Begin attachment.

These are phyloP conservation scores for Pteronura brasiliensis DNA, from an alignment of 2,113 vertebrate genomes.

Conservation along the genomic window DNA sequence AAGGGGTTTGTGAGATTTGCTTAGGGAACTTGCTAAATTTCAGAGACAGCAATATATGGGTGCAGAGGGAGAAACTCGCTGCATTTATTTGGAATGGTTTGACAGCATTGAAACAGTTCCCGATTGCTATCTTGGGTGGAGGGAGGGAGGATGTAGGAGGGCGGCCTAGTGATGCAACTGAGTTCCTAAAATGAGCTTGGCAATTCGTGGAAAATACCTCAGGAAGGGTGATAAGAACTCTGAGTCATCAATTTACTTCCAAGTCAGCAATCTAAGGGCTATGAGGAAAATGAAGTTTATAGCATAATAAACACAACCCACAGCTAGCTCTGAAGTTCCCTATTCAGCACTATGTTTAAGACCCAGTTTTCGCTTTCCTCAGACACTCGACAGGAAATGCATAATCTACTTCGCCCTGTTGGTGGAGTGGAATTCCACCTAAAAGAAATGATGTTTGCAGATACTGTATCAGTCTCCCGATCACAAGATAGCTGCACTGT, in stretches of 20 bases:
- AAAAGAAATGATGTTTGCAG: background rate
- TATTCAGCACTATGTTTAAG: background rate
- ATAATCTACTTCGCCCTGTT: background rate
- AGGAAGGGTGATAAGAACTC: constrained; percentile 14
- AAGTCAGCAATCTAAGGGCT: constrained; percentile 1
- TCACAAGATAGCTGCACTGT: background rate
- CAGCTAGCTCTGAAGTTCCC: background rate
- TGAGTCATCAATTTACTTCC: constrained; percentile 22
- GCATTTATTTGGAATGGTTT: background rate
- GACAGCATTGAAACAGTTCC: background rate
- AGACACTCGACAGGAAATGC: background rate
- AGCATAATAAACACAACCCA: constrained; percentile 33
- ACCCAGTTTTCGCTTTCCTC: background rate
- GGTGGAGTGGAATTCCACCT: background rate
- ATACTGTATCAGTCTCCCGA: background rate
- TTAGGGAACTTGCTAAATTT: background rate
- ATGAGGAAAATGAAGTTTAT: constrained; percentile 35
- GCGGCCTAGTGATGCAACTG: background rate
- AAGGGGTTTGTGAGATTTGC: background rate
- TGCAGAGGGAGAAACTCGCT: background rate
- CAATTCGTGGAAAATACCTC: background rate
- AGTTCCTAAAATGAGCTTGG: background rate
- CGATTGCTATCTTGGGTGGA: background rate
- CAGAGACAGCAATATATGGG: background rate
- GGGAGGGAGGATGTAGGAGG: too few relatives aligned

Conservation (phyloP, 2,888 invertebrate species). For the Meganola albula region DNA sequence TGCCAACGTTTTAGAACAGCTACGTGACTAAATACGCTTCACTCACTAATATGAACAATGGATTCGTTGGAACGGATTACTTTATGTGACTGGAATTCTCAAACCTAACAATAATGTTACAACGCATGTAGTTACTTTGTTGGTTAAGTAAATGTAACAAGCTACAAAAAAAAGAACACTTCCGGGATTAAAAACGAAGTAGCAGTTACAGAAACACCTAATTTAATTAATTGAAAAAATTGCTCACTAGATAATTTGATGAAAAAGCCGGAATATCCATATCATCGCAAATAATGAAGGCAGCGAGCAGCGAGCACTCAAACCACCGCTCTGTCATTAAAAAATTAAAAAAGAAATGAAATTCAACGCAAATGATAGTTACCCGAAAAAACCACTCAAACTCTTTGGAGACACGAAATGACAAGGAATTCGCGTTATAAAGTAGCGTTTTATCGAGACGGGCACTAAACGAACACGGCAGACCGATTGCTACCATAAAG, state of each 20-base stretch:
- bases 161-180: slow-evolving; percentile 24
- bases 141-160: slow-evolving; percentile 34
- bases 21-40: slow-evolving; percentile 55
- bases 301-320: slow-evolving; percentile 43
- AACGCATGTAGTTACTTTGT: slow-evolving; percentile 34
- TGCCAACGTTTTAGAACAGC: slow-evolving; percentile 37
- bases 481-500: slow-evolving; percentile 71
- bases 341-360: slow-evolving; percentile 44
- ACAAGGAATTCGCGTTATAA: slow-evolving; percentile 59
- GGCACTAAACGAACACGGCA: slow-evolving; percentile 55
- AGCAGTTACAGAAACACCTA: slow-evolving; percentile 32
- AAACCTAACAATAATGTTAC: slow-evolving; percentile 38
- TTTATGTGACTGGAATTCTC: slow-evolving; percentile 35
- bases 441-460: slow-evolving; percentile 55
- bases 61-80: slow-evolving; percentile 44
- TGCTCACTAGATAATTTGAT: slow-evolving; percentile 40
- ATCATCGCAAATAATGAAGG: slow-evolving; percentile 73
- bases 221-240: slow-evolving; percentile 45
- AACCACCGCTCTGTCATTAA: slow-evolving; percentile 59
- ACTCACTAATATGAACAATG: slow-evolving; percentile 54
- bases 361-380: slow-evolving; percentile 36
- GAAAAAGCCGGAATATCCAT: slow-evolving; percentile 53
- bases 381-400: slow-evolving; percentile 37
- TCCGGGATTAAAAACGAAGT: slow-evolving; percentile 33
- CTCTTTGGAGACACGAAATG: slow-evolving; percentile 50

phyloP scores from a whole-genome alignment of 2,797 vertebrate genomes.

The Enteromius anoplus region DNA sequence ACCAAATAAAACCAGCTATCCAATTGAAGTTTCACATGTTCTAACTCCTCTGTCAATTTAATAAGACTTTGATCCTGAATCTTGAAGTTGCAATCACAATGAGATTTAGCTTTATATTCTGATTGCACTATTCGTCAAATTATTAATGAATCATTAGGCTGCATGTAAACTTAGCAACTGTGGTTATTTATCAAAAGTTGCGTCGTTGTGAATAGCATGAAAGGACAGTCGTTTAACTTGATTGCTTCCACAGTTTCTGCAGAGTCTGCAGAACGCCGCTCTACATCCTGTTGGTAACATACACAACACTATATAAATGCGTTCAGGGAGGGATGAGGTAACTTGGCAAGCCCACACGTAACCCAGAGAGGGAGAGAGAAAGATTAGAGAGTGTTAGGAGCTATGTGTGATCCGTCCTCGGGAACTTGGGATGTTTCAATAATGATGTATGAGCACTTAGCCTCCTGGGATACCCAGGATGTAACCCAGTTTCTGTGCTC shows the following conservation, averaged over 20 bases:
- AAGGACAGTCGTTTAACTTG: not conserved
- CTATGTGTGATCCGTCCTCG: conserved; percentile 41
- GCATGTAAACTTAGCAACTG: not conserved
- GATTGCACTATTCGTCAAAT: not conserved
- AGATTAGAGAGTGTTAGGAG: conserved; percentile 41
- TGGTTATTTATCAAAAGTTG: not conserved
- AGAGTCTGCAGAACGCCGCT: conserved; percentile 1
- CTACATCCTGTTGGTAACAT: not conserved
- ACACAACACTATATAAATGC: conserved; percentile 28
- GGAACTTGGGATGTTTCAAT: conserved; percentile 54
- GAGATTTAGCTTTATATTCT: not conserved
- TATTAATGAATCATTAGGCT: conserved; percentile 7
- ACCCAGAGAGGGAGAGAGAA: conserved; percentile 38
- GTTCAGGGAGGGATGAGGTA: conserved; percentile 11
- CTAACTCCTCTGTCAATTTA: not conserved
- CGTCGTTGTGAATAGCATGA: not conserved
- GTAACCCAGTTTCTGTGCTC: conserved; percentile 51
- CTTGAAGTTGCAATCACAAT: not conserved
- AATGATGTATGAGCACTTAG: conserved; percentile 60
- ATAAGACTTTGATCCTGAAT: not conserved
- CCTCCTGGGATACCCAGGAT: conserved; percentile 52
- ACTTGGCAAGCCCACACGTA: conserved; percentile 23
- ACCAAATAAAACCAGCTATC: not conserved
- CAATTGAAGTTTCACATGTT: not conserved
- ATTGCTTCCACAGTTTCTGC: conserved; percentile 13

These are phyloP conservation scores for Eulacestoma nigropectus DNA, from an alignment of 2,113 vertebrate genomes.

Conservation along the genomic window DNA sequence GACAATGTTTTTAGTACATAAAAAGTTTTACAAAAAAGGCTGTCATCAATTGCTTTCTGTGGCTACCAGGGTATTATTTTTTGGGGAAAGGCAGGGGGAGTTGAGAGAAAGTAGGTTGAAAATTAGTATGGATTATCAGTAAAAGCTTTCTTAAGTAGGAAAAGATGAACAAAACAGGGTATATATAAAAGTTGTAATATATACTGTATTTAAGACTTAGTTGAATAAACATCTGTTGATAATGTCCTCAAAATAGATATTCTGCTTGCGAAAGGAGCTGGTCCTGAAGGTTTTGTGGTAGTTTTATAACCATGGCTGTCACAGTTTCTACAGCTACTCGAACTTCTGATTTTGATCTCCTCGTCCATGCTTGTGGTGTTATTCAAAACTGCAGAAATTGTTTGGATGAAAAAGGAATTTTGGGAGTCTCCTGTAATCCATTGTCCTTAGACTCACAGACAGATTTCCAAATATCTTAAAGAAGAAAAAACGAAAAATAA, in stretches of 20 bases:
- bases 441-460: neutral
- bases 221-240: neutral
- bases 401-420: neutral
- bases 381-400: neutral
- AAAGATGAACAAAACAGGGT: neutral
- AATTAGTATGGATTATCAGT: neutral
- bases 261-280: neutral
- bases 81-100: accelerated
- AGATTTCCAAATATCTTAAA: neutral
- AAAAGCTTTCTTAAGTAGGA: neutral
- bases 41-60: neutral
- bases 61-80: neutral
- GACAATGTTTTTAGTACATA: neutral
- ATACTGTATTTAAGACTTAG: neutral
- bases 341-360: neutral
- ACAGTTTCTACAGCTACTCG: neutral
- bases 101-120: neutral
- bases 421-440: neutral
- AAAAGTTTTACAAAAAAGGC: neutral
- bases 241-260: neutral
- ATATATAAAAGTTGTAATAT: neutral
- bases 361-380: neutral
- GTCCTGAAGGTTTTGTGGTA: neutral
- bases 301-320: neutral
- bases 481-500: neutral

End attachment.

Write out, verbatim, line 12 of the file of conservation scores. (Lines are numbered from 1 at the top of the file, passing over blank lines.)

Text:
- GACAGCATTGAAACAGTTCC: background rate